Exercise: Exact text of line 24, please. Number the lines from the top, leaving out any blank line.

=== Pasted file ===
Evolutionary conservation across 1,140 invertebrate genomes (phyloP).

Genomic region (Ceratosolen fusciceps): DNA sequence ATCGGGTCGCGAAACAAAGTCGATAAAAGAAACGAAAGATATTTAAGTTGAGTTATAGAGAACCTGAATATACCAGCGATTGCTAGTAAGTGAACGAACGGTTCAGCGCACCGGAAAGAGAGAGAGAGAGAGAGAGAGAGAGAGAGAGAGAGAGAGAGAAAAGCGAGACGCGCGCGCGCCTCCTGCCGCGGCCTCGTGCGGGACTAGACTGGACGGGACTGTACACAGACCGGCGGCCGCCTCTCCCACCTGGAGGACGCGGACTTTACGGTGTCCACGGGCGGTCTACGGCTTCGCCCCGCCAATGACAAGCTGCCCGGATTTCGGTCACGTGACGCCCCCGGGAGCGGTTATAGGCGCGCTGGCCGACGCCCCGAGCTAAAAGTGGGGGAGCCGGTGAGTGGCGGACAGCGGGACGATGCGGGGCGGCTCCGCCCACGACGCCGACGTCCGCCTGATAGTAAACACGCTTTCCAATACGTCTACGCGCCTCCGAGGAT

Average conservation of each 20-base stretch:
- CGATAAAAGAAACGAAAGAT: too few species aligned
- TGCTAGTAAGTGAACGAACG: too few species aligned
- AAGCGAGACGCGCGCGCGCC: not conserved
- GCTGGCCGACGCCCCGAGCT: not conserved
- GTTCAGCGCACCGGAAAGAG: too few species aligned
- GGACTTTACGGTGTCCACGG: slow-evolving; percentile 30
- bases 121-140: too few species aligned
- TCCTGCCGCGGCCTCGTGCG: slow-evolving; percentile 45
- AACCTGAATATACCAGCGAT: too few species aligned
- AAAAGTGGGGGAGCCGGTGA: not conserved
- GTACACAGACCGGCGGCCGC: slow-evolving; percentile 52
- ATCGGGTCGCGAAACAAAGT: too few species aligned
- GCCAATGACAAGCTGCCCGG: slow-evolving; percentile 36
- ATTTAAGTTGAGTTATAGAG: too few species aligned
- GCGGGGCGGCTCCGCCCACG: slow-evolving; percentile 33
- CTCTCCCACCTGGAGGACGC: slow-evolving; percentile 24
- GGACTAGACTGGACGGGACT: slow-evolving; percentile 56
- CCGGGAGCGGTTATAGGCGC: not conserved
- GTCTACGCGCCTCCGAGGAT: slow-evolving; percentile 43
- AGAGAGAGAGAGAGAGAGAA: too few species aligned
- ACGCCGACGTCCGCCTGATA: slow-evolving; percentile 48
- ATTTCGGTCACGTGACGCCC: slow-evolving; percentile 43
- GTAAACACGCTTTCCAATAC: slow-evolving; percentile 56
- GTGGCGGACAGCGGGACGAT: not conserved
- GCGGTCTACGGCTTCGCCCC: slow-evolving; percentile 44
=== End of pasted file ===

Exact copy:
- ACGCCGACGTCCGCCTGATA: slow-evolving; percentile 48